Do you leave work at the office door as you lock up at 5 P.M or are you the type to keep an eye on the e-mails through dinner at 8 o’clock? Well if we get really down to it it’s definitely a balance, there is no way if you just had a baby that you’d forget about it at work or alternatively if you were potentially getting a promotion you wouldn’t be a little nervous the night before. This has been backed up a million and one times by the research to show the balance is there for employees but what I want to ask is where do you fit on the scale?
For one it seems obvious to me that a work life balance would differ depending on the occupation and the career an individual wants to have. Some people see a job as their identify and clearly that would take up a lot of their time, alternatively some may just want that pay cheque to see them out the rest of their month and so they can get on with their life. Furthermore, this is a well-established concept in the 21st Century life how many examples can be thought up that addresses the work life balance? The main examples would be the great steps that were made for a work life balance in maternity and paternity leave/pay, however there are some developed countries such as the USA that still doesn’t offer pay. It seems that it is still very much an uphill battle when it comes to discussing how work truly fits in with a happy healthy life.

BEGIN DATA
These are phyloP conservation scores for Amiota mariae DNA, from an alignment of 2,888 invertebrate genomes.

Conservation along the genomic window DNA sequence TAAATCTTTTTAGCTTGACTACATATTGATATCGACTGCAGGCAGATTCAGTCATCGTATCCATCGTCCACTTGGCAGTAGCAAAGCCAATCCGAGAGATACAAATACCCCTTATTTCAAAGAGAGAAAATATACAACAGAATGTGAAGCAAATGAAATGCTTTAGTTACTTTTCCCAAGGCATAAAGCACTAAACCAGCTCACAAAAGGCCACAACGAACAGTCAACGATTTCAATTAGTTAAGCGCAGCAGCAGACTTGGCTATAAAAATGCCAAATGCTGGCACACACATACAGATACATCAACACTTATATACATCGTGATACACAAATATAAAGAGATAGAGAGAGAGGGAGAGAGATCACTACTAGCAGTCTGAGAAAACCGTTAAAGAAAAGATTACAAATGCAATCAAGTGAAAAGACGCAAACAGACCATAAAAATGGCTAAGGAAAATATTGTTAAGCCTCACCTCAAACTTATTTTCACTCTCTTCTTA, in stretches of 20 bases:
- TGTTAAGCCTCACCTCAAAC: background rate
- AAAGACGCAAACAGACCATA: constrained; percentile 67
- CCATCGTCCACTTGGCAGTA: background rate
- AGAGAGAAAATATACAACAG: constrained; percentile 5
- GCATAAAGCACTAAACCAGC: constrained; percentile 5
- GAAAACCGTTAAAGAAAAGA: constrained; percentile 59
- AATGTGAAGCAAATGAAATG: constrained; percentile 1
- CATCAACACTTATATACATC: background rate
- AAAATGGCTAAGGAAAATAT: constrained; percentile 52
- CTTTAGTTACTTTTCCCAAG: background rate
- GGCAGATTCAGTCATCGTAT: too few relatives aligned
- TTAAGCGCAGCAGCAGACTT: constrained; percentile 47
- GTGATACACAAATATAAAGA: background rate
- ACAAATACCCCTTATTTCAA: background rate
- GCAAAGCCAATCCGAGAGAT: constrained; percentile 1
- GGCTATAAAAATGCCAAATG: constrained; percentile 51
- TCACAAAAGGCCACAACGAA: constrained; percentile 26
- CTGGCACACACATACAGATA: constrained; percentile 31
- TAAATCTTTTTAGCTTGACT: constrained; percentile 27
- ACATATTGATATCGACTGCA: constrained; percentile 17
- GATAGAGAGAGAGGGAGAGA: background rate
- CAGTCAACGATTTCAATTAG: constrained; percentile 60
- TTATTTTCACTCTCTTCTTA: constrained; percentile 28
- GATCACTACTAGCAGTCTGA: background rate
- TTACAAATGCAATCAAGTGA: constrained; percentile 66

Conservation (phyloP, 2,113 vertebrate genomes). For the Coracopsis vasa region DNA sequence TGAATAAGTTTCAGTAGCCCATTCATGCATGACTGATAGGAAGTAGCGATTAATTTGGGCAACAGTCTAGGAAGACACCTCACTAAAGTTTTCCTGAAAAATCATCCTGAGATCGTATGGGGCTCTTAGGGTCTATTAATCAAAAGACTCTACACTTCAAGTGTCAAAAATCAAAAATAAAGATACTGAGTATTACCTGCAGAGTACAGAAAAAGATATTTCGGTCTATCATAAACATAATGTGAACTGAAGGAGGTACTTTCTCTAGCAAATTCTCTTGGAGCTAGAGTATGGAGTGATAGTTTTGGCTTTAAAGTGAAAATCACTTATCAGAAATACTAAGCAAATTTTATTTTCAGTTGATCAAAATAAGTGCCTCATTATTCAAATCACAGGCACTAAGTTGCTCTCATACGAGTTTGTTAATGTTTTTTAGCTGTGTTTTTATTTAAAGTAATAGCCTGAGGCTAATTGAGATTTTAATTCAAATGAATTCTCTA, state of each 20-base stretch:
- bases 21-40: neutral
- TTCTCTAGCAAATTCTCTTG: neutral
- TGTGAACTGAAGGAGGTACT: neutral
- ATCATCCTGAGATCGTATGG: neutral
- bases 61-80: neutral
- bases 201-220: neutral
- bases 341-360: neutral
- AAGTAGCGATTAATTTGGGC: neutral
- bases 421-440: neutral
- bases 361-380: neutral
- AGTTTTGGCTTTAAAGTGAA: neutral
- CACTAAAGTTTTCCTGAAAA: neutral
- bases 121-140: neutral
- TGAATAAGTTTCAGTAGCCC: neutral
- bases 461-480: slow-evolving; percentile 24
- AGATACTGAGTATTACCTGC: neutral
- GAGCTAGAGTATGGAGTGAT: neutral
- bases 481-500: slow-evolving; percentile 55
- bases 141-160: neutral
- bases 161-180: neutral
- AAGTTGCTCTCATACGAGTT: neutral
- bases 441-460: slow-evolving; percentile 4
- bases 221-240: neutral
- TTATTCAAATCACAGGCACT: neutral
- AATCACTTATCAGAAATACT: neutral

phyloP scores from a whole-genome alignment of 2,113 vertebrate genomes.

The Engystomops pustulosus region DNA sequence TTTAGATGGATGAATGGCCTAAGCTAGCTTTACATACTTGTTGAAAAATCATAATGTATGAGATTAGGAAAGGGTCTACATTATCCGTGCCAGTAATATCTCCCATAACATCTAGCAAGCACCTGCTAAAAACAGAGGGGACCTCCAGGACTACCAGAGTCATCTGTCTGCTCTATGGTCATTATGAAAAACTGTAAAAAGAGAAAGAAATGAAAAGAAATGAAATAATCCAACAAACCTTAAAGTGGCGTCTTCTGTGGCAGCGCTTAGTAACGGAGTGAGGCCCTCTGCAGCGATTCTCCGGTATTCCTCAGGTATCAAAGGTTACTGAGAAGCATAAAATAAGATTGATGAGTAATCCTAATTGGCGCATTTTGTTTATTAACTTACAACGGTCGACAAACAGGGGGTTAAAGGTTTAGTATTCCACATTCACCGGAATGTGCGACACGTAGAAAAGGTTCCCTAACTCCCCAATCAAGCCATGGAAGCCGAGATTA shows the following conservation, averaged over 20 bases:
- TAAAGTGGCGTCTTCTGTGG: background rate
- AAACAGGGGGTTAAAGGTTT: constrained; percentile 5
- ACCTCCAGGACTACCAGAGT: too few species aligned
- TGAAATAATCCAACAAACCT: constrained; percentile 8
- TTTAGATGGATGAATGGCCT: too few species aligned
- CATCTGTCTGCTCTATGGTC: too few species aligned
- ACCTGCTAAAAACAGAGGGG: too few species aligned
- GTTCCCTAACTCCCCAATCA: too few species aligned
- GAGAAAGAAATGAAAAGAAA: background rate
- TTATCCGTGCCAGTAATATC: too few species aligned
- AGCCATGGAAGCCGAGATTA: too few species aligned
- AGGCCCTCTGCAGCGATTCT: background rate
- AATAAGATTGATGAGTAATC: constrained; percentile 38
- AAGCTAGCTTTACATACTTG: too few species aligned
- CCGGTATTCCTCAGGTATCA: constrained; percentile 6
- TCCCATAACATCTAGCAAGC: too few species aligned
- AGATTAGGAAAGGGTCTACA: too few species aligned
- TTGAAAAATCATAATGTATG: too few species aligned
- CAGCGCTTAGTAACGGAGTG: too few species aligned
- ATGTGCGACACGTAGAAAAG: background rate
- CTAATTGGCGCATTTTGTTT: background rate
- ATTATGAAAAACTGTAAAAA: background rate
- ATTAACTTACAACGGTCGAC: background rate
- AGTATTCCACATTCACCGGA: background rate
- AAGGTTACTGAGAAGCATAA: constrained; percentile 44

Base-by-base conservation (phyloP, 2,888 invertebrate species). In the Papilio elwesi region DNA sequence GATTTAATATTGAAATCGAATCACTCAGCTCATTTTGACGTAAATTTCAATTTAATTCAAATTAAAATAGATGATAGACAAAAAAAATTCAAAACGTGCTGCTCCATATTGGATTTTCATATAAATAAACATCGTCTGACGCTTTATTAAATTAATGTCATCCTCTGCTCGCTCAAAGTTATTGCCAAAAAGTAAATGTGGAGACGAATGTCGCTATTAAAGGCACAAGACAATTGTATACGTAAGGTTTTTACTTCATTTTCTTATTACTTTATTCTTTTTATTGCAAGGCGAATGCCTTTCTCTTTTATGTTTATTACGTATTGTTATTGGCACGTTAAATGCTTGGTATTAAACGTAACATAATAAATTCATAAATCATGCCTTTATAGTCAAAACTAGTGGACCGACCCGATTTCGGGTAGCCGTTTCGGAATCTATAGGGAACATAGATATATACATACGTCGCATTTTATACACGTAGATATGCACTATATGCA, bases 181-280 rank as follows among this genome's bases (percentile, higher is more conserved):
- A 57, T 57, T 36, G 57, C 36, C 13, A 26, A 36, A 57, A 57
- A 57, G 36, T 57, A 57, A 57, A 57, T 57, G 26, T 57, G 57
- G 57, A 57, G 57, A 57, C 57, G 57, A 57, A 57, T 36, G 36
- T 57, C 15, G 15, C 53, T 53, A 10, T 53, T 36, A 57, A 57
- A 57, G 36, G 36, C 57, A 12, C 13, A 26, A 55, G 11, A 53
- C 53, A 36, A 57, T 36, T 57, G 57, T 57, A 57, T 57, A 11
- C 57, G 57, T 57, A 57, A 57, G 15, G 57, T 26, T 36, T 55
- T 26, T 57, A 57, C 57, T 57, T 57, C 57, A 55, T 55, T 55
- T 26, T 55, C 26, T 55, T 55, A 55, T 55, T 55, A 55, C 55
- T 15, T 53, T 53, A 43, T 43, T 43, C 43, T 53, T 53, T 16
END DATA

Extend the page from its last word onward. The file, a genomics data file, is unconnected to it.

Of course it is unfair to simply leave it down to government policy to make the change, it’s not like there are legal barriers in place to stop a healthy work life balance being put in place. Last week I talked about how a company had put in place a policy to encourage their employees to get their 8 hours of sleep a night. It got me thinking, what responsibility does an organisation have to the wellbeing of its employees outside of the organisation? There is clear that when a company invests in its employees that they invest right back in several different ways, but what that is simply an organisational model and based on goals and preferences of the company. I would be interested in what is accountable to the organisation (non-legally) that a future employee would expect from the organisation, if anything at all. Should an organisation be accountable for how content their employees are with their work life balance? How much of it is down to the employee themselves? And finally at what point would an organisation’s involvement in an employee’s life become intrusive?
Once these questions start being debated and brought to the forefront of the HR discussion then the framework of the 21st Century workforce can be realised with all its potential.